Again, “If we take the ground that the prophetic periods did not then expire, the whole work falls to the ground as wholly false and unscriptural. For if the termination of the prophetic period is yet future, another like movement is to transpire [God forbid], and the one we had was a counterfeit and a fraud. Then we must attribute to fanaticism that work.” Sanctuary, page 74. On pages 141 and 142 it is again conceded that if that time calculation was not correct, then, “the past Advent movement is all a failure. But if there is nothing to the past movement, there is cer­tainly nothing to the present.”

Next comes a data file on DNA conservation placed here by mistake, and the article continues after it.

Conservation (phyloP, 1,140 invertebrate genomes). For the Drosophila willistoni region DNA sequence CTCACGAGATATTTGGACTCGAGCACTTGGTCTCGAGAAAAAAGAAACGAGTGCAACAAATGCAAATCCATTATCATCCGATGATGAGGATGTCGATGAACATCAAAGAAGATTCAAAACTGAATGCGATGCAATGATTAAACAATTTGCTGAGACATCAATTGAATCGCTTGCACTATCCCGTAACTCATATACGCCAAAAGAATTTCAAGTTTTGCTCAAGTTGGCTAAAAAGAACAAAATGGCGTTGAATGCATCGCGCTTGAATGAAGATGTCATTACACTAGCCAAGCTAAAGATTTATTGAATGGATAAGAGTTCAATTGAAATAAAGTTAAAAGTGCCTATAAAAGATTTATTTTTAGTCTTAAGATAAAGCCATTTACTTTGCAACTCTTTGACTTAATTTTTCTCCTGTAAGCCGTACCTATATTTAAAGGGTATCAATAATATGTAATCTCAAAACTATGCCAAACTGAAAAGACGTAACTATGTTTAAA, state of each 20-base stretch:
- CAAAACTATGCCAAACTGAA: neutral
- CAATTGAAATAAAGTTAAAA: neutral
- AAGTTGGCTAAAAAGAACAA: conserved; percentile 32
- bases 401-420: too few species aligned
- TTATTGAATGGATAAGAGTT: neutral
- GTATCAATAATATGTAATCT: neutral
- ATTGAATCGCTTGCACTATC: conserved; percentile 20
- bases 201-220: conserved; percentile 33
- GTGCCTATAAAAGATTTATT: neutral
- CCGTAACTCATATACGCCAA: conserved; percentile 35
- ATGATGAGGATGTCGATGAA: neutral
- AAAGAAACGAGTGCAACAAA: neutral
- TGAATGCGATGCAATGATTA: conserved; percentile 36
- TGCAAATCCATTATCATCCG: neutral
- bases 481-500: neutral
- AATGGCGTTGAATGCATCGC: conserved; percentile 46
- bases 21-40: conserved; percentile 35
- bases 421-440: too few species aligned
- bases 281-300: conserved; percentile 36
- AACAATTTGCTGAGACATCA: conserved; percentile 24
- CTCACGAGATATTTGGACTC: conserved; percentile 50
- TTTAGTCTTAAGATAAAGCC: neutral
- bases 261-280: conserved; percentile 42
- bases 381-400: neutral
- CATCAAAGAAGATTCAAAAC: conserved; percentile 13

Here then is the conclusion of the whole matter. It is virtually a confession that the sect has no other apology for its existence save the interpretation of certain prophecy, which, according to their discovery, has nothing to do with the salvation of men on earth, but relates exclusively to what is going on in heaven. It is a frank acknowledgement that there is no vital principle, nor regenerating element in the thing. If it did not hit that date all right it is “all a failure,” and there is “nothing to the past movement,” and “certainly nothing to the present.” In short, it has proved to be good for nothing. It neither possesses nor teaches any real salvation, and has never helped any one into the king­dom of heaven; therefore if its high assumption of wisdom and prophecy proves to be “fanaticism,” then the whole thing is a “counterfeit and a fraud.” The whole system then rests upon the single pivot that their application of time in Daniel 8:14 was correct. If this last shift is overthrown the entire superstructure, as Smith has admitted, “falls to the ground as wholly false and unscriptural.” And fall it must before the light of God’s truth. A certain calculation, and not Christ, is its foundation. The Lord pity the sect that rests upon such a precarious device. Surely you look in vain for deliverance to your imaginary sanctuary; for the hail of God’s Word will sweep it away. We shall prove that your second delusion is no better than the first.